I understand Pascals Law of confined incompressible liquids and the concept of displacement. My concerns are
    1) the pad to disc clearance, which would need to be filled before there is enough resistance to overcome the shoe springs
    And 2) when the shoe liners wear, the breadth of the shoe-drum clearance falls in the hands of the star adjuster and how finely it can adjust, which I assume its increments are fairly wide

    But if everyone agrees stock drums are better than a disc swap, I'll keep with that

    Leave a comment:


  • FestYboy
    replied
    Originally posted by Sid_RallyX_82 View Post
    But wouldn't the springs in the drum setup retain the shoes until the front Pistons have expanded to engage the pads? I imagine that it would be a reasonable task force to have all clearances minimized before actually driving the car, but what about on the 3rd lap in a race? Surely the braking attitudes would change with use, right?
    You need to remember that you're using a hydraulic system... And that the square seals in the front pistons are what gives a gap to the front pads... Which is not adjustable. The gap to the rear drums however is...

    So, we apply pressure to the system via the master. Since it's hydraulic, all points of the system experience the same pressure at the same time. Therefore, the rear wheel cylinders will see no delay when the master is depressed. The perceived delay has everything to do with the difference in take up between the front and rear, and the volume of fluid required to "fill the gap" front and rear.

    Compared to the hydraulic pressure available from the master, the drum shoe springs are worthless. The only reason for them is to retract the shoes once hydraulic pressure is released or parking brake cable is released.

    Leave a comment:


  • Sid_RallyX_82
    replied
    Originally posted by FestYboy View Post
    It's all about the shoe to drum clearance...
    But wouldn't the springs in the drum setup retain the shoes until the front Pistons have expanded to engage the pads? I imagine that it would be a reasonable task force to have all clearances minimized before actually driving the car, but what about on the 3rd lap in a race? Surely the braking attitudes would change with use, right?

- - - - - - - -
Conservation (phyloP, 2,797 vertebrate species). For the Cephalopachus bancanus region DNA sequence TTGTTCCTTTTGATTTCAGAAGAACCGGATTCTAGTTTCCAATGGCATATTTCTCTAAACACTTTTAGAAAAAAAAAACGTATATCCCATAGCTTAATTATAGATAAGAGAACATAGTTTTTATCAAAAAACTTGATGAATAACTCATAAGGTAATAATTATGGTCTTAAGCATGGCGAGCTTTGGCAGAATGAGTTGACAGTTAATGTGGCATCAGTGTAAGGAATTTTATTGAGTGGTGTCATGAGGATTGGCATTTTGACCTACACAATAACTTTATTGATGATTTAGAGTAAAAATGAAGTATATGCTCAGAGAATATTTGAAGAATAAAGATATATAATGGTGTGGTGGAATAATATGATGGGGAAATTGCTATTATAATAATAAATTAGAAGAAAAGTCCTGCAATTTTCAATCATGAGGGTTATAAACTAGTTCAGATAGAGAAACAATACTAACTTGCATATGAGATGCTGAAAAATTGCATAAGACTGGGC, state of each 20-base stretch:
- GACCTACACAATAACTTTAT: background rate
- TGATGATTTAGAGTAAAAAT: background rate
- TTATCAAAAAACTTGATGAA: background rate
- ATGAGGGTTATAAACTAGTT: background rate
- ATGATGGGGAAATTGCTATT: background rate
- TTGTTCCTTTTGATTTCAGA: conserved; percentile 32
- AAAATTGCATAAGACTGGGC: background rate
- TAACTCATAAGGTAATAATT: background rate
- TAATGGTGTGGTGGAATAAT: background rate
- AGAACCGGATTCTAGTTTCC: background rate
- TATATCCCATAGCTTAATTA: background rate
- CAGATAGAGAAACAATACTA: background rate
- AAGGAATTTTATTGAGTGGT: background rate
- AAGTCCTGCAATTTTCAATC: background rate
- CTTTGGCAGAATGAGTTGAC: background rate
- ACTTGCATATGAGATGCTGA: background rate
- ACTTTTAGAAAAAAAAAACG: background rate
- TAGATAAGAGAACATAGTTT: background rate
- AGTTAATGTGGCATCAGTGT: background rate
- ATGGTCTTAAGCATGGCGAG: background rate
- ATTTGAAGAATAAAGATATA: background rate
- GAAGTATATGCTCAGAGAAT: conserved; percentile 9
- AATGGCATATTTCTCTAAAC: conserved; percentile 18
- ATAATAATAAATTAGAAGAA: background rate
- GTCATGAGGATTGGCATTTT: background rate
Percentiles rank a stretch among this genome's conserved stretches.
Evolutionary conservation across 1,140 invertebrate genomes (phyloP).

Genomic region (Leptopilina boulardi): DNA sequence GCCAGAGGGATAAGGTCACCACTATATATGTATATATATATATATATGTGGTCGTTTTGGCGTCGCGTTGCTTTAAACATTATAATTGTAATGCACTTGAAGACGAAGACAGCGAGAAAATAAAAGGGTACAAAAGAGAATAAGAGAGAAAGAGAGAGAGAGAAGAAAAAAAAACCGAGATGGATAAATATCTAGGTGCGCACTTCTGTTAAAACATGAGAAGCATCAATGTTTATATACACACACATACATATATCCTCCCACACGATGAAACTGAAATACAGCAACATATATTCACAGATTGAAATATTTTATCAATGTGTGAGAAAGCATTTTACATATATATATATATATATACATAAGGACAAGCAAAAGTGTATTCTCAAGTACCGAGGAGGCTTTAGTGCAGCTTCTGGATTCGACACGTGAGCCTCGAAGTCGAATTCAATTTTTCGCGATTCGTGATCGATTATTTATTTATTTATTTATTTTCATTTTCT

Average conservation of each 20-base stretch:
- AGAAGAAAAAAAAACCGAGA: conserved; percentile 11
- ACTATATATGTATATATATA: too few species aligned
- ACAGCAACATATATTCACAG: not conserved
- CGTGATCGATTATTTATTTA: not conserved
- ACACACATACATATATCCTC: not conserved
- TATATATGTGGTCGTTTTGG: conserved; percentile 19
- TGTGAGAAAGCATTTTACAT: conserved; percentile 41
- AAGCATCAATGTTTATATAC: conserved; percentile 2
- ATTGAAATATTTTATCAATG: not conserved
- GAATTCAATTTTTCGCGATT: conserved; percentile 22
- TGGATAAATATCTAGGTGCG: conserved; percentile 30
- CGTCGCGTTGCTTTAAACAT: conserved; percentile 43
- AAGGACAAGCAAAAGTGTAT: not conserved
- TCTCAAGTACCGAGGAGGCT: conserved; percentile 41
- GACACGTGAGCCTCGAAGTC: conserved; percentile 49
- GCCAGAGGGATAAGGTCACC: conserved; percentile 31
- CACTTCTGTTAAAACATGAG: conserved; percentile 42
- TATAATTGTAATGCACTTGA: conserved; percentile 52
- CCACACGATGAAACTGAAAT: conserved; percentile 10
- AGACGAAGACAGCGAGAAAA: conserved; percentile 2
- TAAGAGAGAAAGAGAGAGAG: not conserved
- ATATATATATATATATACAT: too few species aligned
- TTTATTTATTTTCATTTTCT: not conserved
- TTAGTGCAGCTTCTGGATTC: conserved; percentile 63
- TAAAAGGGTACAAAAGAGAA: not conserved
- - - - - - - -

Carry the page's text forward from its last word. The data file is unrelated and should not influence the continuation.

Leave a comment:


  • FestYboy
    replied
    Originally posted by Sid_RallyX_82 View Post
    I don't know of any way to make a system do that without a proportioning valve
    It's all about the shoe to drum clearance...

    Leave a comment:


  • ryanprins13
    replied
    Originally posted by Sid_RallyX_82 View Post
    I don't know of any way to make a system do that without a proportioning valve
    I didnt quite understand your original question so i didnt say anything, but why do you not want to use the proportioning valve?
    I would guess at most there has been maybe 2 or 4 people who have done a rear disc swap.

    Sent from my SM-G920W8 using Tapatalk

    Leave a comment:


  • Sid_RallyX_82
    replied
    Originally posted by FestYboy View Post
    A well sorted drum system will apply just before or at the same time as the front. Having the front apply first increases the likely hood of rear lock up due to weight transfer. A good system will make the whole car sit down.
    I don't know of any way to make a system do that without a proportioning valve

    Leave a comment:


  • FestYboy
    replied
    Originally posted by Sid_RallyX_82 View Post
    So, our Festivas don't a proportioning valve, which, with the spring resistance in the drums, means the front brakes will apply first, which is good for trail braking. How differently does the car handle after the rear disc swap?
    A well sorted drum system will apply just before or at the same time as the front. Having the front apply first increases the likely hood of rear lock up due to weight transfer. A good system will make the whole car sit down.

    Leave a comment:


  • theastronaut
    replied
    Charlie has stated that he's recorded better lap times with no rear brakes. I'm running 100% stock brakes except for a Miata booster/master cylinder and the rear brakes may be benificial on an autocross course to make the car rotate better. Depends on your application. I know that I wouldn't want any more rear braking power than I have now, it'll already rotate at low speeds, and I'd hate to hit the brakes at higher speed and have it try to swap ends from too much rear brake bias.

    Leave a comment:


  • w4rkry
    replied
    I think the general consensus is that you don't want rear disc, they lock up too quickly with the lack of rear weight. I think Charlie has even ran without rear brakes at all before.

    Leave a comment:


  • Greywolf
    replied
    Don't know - I haven't got there yet although it is in the plans. You want to ask advanced dynamix about that...

    Leave a comment:


  • Questions About Performance of Stock Brakes and Rear Disc Swap

    So, our Festivas don't a proportioning valve, which, with the spring resistance in the drums, means the front brakes will apply first, which is good for trail braking. How differently does the car handle after the rear disc swap?